In the days of long ago our grandmothers took infinite pride in their households and all matters pertaining to them, and would regard with scorn the perfunctory knowledge that the average housewife of modern times possesses regarding the good points of a joint, fowl, lobster, etc.
There are several causes contributing to this ignorance or indifference. One is the custom of tradesmen calling for orders, which are jotted down carelessly in an order-book without much regard to season or price. Secondly, the habit of allowing the cook, often a raw, inexperienced girl, to receive all goods, thereby losing the oppor-tunity of promptly returning any article that is not up to the required standard of freshness and quality. Thirdly, the blame may be given, in a certain degree, to the architects who plan houses and flats with such a disgraceful and senseless disregard of adequate larder and store-cup-board accommodation that it is impossible tore more than a few pounds of the various dry goods needed in a household.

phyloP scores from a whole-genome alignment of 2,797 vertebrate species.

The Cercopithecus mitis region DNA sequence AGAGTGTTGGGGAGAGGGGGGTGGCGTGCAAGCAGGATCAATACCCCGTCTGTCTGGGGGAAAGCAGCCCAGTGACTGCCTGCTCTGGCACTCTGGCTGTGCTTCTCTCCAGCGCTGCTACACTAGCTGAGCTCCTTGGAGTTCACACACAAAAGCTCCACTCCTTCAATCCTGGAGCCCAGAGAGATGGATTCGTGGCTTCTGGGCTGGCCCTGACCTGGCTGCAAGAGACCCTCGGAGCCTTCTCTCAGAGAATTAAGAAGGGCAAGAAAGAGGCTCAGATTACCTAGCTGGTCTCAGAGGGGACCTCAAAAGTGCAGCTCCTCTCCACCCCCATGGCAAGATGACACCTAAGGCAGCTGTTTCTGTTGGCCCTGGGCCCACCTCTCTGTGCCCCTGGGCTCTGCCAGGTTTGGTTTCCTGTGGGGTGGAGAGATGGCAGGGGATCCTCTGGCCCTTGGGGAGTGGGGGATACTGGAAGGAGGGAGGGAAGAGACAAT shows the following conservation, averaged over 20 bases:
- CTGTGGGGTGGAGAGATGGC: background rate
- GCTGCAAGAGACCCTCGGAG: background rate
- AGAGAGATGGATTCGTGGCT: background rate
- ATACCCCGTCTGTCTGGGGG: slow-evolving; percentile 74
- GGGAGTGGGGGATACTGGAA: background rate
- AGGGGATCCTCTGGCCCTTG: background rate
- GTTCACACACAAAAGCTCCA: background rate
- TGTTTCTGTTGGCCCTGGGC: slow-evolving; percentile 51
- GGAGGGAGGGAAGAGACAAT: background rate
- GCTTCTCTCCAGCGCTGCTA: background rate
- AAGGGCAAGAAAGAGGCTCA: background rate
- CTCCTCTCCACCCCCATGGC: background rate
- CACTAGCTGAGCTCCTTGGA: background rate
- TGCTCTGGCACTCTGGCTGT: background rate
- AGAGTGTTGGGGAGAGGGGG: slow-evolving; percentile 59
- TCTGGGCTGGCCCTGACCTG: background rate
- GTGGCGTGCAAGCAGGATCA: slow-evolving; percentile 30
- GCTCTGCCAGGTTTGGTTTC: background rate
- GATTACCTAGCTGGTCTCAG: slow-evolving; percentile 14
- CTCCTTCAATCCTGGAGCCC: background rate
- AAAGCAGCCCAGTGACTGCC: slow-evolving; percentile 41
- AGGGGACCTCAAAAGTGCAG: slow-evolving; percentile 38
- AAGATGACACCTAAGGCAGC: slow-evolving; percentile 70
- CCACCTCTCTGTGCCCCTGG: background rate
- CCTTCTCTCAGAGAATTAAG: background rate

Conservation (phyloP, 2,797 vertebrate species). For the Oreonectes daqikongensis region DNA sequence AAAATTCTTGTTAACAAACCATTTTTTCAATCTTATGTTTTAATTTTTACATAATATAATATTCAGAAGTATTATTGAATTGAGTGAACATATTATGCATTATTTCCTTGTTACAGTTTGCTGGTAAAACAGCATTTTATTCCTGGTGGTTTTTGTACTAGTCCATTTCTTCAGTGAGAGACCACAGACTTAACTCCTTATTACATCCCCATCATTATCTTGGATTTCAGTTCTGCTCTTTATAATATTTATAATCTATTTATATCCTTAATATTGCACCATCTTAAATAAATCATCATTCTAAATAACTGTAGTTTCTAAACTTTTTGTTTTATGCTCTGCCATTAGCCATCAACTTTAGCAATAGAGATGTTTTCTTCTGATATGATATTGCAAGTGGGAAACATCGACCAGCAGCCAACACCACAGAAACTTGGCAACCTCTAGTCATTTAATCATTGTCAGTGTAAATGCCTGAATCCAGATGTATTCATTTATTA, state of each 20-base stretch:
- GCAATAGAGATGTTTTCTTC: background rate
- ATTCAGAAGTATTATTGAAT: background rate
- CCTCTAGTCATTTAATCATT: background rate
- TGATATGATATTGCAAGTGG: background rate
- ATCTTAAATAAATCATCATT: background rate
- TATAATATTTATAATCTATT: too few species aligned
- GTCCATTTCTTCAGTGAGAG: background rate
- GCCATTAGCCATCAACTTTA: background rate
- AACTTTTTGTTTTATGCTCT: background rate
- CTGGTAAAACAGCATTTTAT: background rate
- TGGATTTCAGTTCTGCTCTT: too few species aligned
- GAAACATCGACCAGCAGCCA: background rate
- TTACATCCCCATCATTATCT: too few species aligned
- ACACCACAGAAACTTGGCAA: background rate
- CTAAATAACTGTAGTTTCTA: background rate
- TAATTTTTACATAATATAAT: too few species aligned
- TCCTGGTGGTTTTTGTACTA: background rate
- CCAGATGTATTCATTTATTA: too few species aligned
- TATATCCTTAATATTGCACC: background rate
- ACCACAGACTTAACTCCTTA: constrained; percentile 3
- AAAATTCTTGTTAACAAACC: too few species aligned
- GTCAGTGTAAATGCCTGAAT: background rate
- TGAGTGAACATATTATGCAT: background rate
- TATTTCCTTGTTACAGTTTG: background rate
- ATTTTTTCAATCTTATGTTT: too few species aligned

Numberless cooks could state truthfully that their larders waste pounds' worth of food in a year owing to their damp, airless, and dark construction. But after making all excuses possible for the inferiority of goods purchased, the head of domestic affairs should recognise that it is as humiliating to be palmed off with flaccid seakale and antique peas as it would be to be given cotton instead of silk-back velvet, or some shop-soiled garment for a newly arrived Paris model.
Experience is necessary, of course; but study the following hints, then do your own marketing with eyes and commonsense well on the alert, and in a few weeks quite a scientific skill in the art of choosing and refusing will have been acquired.